- Facebook’s purchase of Giphy makes perfect sense: both companies want to serve as many people as possible, without any coherent point of view or aesthetic.
- GIFs were once a vital and unique artform, but Giphy indexed them and made the same GIFs appear again and again – with boring and predictable consequences.
- Facebook did much the same for the wider web, stultfying internet culture.
- This is an opinion column. The thoughts expressed are those of the author.
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On May 15, Facebook announced that it had purchased Giphy, the searchable GIF repository, for a reported $US400 million. The service will be under the Instagram umbrella; Giphy is already integrated with the app.
Since it was founded in 2013, Giphy has grown into an essential tool for millions of internet users who can’t quite express themselves in words and need a character from Doctor Who to help. Facebook’s acquisition, then, makes perfect sense: one company that has made the internet less creative fun and more formulaic is buying another company that has done the same.
In their early days, GIFs were a hallmark of internet fluency
At the start of the 2010s, animated GIFs were the most versatile file format on the internet, having grown out of their rudimentary MySpace form. These GIFs were more dynamic than still images but more lightweight than uploading a full video, making them easy to drop into things like email. The animated GIF was particularly popular on Tumblr, where obsessive fans clipped out their favourite TV characters and moments and facial expressions in order to assemble moodboards.
In tandem, popular Tumblr blogs like What Should We Call Me recontextualized these images as “reaction GIFs,” which are exactly what they sound like. Instead of sending an eyeroll emoji, you can use a GIF of Tina Fey rolling her eyes.
The GIF became cultural currency. Users kept bulging folders of hundreds of reaction GIFs. They began speaking of effective GIF deployers as having good “GIF game.”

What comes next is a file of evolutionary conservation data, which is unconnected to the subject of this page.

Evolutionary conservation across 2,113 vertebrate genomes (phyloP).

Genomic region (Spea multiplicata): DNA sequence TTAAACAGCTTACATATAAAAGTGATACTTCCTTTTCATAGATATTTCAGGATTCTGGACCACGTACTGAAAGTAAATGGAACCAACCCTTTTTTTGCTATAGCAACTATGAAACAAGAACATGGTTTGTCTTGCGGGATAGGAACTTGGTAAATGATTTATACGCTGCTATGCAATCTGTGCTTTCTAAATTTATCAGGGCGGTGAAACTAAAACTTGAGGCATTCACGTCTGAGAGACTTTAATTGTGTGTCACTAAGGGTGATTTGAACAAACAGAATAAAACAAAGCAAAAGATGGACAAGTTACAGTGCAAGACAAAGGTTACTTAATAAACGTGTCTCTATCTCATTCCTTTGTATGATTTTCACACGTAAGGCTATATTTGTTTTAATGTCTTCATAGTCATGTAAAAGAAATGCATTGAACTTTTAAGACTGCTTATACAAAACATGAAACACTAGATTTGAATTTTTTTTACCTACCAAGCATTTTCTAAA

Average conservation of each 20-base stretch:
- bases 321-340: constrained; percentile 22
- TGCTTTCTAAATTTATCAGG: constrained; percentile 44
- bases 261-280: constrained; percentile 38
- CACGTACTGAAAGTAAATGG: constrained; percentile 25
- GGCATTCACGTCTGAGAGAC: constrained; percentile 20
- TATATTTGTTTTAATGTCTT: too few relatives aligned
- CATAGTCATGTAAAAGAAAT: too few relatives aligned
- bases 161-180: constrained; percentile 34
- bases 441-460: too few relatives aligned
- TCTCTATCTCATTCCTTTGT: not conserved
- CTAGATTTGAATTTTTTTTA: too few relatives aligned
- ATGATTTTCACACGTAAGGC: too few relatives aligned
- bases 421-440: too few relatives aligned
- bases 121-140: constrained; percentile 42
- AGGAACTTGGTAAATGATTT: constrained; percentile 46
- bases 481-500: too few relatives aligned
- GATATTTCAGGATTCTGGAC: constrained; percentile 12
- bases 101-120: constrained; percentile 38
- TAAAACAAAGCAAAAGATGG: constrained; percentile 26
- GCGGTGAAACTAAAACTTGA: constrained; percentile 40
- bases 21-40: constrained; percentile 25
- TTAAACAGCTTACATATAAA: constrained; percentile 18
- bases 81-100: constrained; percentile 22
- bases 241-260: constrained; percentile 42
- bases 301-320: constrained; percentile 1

The ability to make a GIF was, for a brief window, a specialised skill only practiced by people with working copies of Photoshop, exporting individual frames from video clips and layering them. Media organisations that didn’t want to run afoul of copyright restrictions began GIFing pop culture into shareable bits perfect for social media. (See: ‘Mad Men’ GIF For The Ages, Buzzfeed, 2009.)
And then Giphy stepped in
But there was no easy way to find just the right GIF, and that’s where Giphy came in. Founded in 2013, Giphy scraped a bunch of GIFs from the internet, tagged them, indexed them, and ranked them algorithmically. Suddenly, GIFs were available to everyone, not just the obsessives with the folders.
Shortly after Giphy was founded, Twitter announced support for uploading GIFs (actually re-encoding them as video files to save bandwidth) in 2014. Soon after, in 2015, Facebook relented as well. In 2016, Apple released iOS 10, with Giphy search tools integrated into its messaging software.
Whether by design or intent, Giphy’s search tools led to a noticeable monotony in GIF culture. The same principles that apply to Google also seem to apply to Giphy: if you’re not in the top three results, you might as well not exist. Reaction GIFs became flattened and less diverse.
If you’re active on Twitter, at least once a day – assuming you follow normies or are a normie – you’ll see Jonah Hill dragging his finger across his neck, or this one particular spit take, or Michael Jackson or Stephen Colbert eating popcorn, or the guy from Australia’s Got Talent with his jaw on the floor, or Meryl Streep and JLo applauding at the Oscars, or Jay-Z nodding his head.